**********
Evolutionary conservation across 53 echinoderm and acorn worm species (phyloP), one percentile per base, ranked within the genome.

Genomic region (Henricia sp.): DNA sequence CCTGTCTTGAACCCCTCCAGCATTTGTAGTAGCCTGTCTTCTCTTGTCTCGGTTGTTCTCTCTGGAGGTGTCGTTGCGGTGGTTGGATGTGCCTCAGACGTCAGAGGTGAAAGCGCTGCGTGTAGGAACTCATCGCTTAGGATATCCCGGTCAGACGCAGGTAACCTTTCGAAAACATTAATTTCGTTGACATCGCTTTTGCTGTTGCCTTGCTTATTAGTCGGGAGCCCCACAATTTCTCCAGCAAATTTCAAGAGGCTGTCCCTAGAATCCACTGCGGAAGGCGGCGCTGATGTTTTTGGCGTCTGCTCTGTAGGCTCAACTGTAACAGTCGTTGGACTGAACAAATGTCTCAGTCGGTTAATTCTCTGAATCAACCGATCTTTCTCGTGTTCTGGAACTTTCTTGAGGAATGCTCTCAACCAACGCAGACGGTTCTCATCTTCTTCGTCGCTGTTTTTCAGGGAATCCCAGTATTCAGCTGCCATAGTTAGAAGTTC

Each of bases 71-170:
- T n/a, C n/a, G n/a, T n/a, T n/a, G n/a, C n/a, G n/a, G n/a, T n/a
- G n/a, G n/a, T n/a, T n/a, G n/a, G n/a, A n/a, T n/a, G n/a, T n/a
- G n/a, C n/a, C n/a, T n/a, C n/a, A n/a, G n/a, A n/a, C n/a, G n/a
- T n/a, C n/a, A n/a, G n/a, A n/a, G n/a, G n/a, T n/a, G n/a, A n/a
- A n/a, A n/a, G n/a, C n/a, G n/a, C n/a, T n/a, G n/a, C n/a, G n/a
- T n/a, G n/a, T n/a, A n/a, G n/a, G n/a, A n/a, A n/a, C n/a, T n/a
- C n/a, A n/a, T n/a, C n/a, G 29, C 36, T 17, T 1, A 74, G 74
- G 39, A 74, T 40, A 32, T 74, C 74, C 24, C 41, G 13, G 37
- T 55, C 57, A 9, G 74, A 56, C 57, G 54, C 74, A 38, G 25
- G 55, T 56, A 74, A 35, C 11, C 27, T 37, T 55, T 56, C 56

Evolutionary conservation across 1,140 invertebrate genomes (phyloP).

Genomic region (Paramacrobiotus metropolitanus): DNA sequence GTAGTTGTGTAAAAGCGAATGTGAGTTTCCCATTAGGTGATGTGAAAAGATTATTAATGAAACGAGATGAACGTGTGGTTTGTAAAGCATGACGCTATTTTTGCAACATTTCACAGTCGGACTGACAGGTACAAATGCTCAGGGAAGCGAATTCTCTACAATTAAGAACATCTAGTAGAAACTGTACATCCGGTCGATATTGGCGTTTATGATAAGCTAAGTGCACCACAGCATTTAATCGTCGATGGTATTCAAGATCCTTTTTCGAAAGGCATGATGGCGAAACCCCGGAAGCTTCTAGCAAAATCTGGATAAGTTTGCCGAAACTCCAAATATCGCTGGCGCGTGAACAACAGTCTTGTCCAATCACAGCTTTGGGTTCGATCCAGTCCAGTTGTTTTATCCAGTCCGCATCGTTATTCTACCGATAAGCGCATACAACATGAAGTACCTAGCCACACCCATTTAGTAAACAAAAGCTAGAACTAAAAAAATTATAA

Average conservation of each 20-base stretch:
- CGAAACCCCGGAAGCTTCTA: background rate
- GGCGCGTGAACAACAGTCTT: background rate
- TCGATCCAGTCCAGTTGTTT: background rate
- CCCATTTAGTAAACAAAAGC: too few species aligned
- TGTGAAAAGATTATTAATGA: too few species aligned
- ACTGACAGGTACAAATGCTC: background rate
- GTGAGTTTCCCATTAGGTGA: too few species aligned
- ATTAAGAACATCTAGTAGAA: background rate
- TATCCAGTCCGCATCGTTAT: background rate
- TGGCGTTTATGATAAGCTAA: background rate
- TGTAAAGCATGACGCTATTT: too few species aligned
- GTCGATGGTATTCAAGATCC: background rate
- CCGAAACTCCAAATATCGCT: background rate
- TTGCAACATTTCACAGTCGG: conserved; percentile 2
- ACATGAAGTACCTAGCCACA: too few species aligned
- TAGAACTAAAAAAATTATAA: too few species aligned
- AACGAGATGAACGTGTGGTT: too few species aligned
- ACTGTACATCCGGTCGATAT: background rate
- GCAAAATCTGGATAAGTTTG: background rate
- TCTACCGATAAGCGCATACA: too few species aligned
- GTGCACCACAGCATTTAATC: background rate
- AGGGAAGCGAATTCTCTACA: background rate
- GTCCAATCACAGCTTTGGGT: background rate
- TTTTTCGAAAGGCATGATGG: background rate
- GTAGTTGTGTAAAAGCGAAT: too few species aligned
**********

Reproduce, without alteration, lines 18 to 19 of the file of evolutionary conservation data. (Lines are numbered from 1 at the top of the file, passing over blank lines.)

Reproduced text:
- GGCGCGTGAACAACAGTCTT: background rate
- TCGATCCAGTCCAGTTGTTT: background rate